Showing up in my social media feed a few weeks ago was a question that caught my attention.  “What advice would you give your younger self if you only had two words?”  Immediately, two words came to mind.

Be brave.

An odd pairing of words, I thought.  But the next few weeks made it clear why those words were so relevant to me.

A few days later over tacos and cocktails, I was talking to a friend about something I’ve always wanted to do.  She was silent and thought about what I’d said, and then she lit up with an answer.  She remembered a friend of hers who could guide me.  A day later, she emailed to say that her friend said I should reach out to her. I wrote back, saying I’d reach out to her that day.

And then I sat on the email for a week.

It took me five days to write her, drafting about forty versions of an email during that time.  I became emotionally paralyzed, wanting desperately to make a dream come true, but immobilized in a deep fear of asking for what I wanted.  The note I ultimately sent her was perhaps the most self-conscious thing I’ve ever written.

It went something like this:  “Dear friend of my friend.  I really want you to like me.  Will you like me if I pretend like I’m opening my heart, giving you a glimpse into my dream, while I’m really saying absolutely nothing?  Pretty please?? Thank you.  PS – I know you are busy and have a rich, full, successful life, so I really don’t want to ask anything of you.  You can write me back…or not.”

Just admitting that makes me feverish with vulnerability.  If vulnerability was an ongoing college course, then I have failed over and over again.  I wonder if it’s possible to get expelled from the college of life.

Be brave. 

I’m reminded of a lunch I had years ago with my parents and a friend of theirs, who commented on a bracelet I was wearing.  At the time, symbolic beaded gemstone bracelets — rose quartz stood for love, turquoise meant strength, and so on—were all the rage.  She commented on mine, and I proudly offered up details on the bracelet.

“It stands for courage,” I said.

She laughed at me, mocking the idea that a bracelet could hold super powers and making fun of me for needing courage from my jewelry.  I felt the flush of shame that I’d bought into the idea of what it meant, that I’d dared to wear it, that I spoke about it as if it were some truth etched in stone.

But the need to have audacity keeps coming back.

Be brave.  

At work last week, we had two full days of meetings.  The first day was an easy one, with lots of nice presentations on the state of our union.  The second, however, was an exercise in being exposed, defenseless against doing something new in which none of us were skilled.  Learning about the craft of storytelling, we each had a turn to speak in front of our peers, to practice being terribly bad at it and risk looking silly.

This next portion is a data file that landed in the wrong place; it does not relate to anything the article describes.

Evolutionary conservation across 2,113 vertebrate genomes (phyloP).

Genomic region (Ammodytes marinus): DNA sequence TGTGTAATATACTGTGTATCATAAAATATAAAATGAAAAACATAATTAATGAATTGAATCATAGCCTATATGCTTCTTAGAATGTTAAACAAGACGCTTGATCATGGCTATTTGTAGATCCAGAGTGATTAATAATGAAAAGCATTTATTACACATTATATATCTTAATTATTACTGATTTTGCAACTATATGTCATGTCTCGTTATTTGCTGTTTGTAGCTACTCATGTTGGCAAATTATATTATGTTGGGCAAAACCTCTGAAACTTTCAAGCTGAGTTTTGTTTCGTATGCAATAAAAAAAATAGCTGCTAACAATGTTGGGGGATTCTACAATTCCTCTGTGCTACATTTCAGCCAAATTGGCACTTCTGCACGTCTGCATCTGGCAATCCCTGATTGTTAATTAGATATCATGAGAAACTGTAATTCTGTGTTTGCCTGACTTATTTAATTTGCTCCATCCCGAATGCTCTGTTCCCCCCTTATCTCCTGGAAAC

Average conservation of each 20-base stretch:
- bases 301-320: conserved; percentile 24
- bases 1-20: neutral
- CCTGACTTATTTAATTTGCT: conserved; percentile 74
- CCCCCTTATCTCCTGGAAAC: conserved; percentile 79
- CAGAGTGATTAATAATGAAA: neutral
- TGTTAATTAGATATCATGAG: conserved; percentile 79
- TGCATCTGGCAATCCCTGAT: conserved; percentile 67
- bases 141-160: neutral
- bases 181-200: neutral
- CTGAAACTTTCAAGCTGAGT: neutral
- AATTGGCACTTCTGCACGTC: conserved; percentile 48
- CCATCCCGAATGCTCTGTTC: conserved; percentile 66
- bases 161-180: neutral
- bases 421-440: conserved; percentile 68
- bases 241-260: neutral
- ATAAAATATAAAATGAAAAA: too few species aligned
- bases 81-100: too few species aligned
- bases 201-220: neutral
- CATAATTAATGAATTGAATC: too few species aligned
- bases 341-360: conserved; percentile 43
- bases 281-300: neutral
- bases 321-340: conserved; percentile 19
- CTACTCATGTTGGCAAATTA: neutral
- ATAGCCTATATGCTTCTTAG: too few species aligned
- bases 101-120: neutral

At one point, the trainer asked for volunteers to participate in an exercise.  No one raised their hands.  My boss, who was sitting directly behind me, called my name quietly and implored,  “come on.”

“Okay, okay,” I said as I got up.  I spoke out loud in a large room full of my peers, most of whom I see every day but don’t know very well.  The world didn’t end.  I wasn’t injured.  No one mocked me.  I learned it was okay to just try.

My boss would later would tell me she was impressed with my storytelling abilities. She would say I had much to offer.  She would say people had a lot to learn from me…and that I needed to use my voice more.

This moved me more than I could say.  But these are often the moments when the good girl filter has gone to sleep, when you are weary from a long day of trying to seem fearless, when really you just want to crawl into bed and hide under the covers—because someone has seen you and recognized you for the magnificent person that you have become.  This is uncomfortable.

My response to her compliment?

“REALLY???”  The doubt that is in my head I actually spoke out loud.

Sometimes we play small.  Sometimes the only thing in our way is the fear of what it would feel like to stand in the fullness of who we are.

Fear can keep you small, or fear can be a catalyst to asking for what you want in life.

Be brave.

A few days ago I had to have a difficult conversation with someone I’ve known for almost two decades.  Though I knew it was the right thing to do for me, I also knew the conversation was going to hurt this person’s feelings.

What amazes me is how we can continue for years in situations that we know aren’t right, and we stay in them anyway, because maybe people won’t like us anymore.  Because maybe needing something else means we’re selfish.  Because maybe we don’t really deserve better.

Enough of that.

I had the conversation.  It was uncomfortable and odd and probably more painful for me than the other person.  But I did it.  Life as I know it wasn’t shattered. There were no fits of rage, no explosions, no broken glass.   The conversation even ended with a hug.

For a few moments, I allowed myself to be vulnerable and ask for what I needed. For once, I was brave.

Perhaps that is a new beginning.  Perhaps courage and fear can travel the same path.  Perhaps they can lead the way.

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